How Does Trauma Affect the Brain

Most people have a basic understanding of some of the symptoms of trauma. Even if their only exposure is on the silver screen, things like flashbacks, vivid memories, and fear are commonly portrayed as long-term effects of traumatic experiences. 

While some of those depictions are more accurate than others, most people don’t dig deep enough to understand what actually causes the long-term symptoms of trauma. Furthermore, neurodivergent individuals with autism and/or ADHD tend to experience more trauma than a neurotypical person. More research needs to explore this, but at Spectrum Connections Therapy, I see that trauma impacts almost every one of my clients in some way.

Whether you experienced a traumatic event as a child or it’s something that has impacted you more recently, it’s important to recognize that it’s not a surface issue. Trauma actually affects the brain. 

Let’s take a closer look at just how trauma impacts the brain and what that might mean if you’re trying to heal and move forward. 

The Immediate Impact

The moment you experience a traumatic event, your brain’s fight-or-flight response is triggered. This is how the brain protects you, thanks to a specific area called the amygdala. It’s the responsibility of the amygdala to recognize threats and sounds the alarm to your brain and body to get to safety when it thinks you’re in danger. 

When your fight or flight mode is triggered, you might experience things like a rapid heartbeat, faster breathing, hypervigilance, sweating, or shaking. While these are all very physical signs, they’re actually the result of the sympathetic nervous system activating because of the amygdala. 

What Are the Long-Term Effects?

The Amygdala

The amygdala isn’t just activated the moment you experience trauma. After you’ve been through that kind of event, it tends to become overactive. Because it triggers the fight-or-flight response, you might constantly feel on edge, have a strong startle response, or you may perceive that there’s a threat when there really isn’t. 

It’s especially difficult for people who have gone through childhood trauma. When your amygdala is overstimulated, it can impact brain development. Either way, this type of issue can cause symptoms like flashbacks, avoidance behaviors, hypervigilance, and anxiety disorders. 

The Hippocampus

Trauma also impacts an area of the brain called the hippocampus. This area is responsible for storing memories. It also helps with emotional regulation. Unfortunately, the hippocampus is often smaller in people who have experienced trauma. It can distort the memories of what really happened and make it more difficult to understand or control your emotions.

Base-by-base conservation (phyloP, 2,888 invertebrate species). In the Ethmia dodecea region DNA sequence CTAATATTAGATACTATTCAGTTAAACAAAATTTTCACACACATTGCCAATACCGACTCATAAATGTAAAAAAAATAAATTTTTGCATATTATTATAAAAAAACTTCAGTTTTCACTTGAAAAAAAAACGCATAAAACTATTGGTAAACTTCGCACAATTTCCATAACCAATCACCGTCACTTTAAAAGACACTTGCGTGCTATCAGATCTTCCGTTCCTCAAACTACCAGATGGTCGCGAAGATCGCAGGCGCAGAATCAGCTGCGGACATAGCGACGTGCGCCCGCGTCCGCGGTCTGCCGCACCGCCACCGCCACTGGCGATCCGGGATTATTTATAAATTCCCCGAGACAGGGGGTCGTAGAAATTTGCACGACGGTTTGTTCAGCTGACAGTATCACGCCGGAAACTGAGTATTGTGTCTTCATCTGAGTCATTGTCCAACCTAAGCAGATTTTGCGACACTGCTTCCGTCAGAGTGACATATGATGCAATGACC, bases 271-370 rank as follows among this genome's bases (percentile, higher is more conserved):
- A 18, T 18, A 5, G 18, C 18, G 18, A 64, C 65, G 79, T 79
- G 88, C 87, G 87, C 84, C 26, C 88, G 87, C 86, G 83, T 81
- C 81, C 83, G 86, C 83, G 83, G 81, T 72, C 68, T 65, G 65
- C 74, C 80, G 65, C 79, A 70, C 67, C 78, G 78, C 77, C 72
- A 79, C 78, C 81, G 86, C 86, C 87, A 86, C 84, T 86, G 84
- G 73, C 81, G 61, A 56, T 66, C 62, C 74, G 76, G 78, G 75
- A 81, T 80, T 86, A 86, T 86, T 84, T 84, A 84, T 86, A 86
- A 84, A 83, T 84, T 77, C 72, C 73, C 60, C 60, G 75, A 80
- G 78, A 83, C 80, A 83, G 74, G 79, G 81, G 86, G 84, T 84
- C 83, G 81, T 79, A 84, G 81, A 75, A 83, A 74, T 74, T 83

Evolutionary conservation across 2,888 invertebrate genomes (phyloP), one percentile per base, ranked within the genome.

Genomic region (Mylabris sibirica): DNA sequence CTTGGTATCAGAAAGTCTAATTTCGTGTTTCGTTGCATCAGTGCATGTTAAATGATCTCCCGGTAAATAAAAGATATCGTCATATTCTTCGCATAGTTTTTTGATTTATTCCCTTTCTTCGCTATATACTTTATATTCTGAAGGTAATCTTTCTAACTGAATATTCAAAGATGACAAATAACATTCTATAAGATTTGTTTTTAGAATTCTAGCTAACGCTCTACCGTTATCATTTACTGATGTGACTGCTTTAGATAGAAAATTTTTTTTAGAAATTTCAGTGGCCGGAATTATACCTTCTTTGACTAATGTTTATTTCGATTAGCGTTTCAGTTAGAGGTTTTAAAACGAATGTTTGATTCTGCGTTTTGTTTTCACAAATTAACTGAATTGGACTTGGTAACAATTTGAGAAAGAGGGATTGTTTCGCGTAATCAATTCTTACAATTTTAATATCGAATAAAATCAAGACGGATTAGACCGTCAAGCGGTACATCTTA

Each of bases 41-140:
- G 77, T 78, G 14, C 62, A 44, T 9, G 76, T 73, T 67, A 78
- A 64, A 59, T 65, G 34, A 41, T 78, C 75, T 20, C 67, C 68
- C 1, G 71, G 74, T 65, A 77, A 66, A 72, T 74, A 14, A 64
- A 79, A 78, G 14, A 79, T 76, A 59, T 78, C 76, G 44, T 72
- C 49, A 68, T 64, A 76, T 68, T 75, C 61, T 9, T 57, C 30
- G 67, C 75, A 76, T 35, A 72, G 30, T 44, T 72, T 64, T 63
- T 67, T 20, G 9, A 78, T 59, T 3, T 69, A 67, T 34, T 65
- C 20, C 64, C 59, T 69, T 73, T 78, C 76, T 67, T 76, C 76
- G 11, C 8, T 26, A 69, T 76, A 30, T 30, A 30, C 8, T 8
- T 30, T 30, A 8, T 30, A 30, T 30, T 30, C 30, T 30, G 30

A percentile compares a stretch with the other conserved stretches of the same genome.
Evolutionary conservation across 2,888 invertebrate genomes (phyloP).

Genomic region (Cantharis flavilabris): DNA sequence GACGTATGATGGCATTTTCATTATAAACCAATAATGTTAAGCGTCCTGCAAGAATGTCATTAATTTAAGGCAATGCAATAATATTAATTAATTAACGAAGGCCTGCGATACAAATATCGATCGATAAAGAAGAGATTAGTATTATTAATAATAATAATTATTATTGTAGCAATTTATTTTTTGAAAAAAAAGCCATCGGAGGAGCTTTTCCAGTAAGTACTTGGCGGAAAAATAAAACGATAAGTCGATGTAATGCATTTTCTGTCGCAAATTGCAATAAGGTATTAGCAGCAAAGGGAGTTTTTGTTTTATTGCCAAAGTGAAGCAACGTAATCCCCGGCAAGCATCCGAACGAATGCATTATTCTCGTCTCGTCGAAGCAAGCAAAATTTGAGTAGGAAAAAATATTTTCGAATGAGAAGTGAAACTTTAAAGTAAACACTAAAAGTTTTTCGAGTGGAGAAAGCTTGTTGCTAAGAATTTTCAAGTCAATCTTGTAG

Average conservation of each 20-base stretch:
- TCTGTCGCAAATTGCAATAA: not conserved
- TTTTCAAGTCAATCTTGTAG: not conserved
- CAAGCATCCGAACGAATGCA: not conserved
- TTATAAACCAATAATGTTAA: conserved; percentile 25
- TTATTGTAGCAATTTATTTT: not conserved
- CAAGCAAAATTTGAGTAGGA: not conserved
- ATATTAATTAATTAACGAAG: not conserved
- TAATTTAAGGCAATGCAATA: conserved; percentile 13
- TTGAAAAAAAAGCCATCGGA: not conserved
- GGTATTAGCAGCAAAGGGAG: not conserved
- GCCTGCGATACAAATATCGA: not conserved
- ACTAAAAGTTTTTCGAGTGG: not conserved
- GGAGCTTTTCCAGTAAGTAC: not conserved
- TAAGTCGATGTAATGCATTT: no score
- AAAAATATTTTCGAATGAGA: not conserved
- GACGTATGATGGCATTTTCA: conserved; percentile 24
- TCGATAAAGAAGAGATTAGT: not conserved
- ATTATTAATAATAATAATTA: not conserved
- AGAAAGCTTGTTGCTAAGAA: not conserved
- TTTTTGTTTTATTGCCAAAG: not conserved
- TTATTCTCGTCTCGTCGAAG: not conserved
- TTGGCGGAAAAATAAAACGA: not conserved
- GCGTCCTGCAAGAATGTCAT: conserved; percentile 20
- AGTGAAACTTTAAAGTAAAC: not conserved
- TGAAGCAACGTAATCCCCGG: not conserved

That can lead to long-term mental health problems like chronic stress, depression, and interpersonal relationship issues.

The Prefrontal Cortex

Finally, trauma impacts the prefrontal cortex. This area of the brain isn’t fully developed until adulthood. It is responsible for your executive functions and helps with decision-making and problem-solving. Someone who has experienced trauma can have a suppressed prefrontal cortex, leading to problems like impulsive behaviors and dangerous decision-making. 

What Can You Do? 

As you can see, understanding the basic signs and symptoms of trauma, and how it affects you is just the beginning. At the same time, I gently encourage you to think about how trauma has impacted you or a loved one as a neurodivergent person living with autism and/or ADHD. If you experienced trauma as a child or early on in life, you might not have had the opportunity to dive into these effects fully. Maybe you’ve even tried to suppress them or ignore your emotions and symptoms over the years. 

Whatever the case, the first step in working through trauma is acknowledging how it impacts you. It’s not just an emotional issue. Trauma takes a real, tangible toll on the brain and your body.

First, it’s important to acknowledge and name your trauma when you are feeling ready and safe to do so with a trusted person. That doesn’t mean you have to accept what happened to you, or even be ok with what happened to you, but you do have to understand that it was real and it happened. Once you do, you can start moving through the healing process. Thankfully, you don’t have to do it alone. Lean on your support system, or connect with others who have experienced trauma. Hearing from others who have started to heal can help you find hope.

You should also consider talking to a mental health professional. A therapist can help you get back to the root cause of your trauma. From there, you’ll work with them on healthy, effective ways to move through it. If you or a loved one are neurodivergent, and living with autism, please find a neurodiversity specialist who can make accommodations, provide modifications, and individualize therapy in an affirming way to support a safe and supportive therapy experience in order to avoid any re-traumatization in the healing journey. Please reach out for a free 20-minute phone consultation to hear how I can be of support to you.

Be well,

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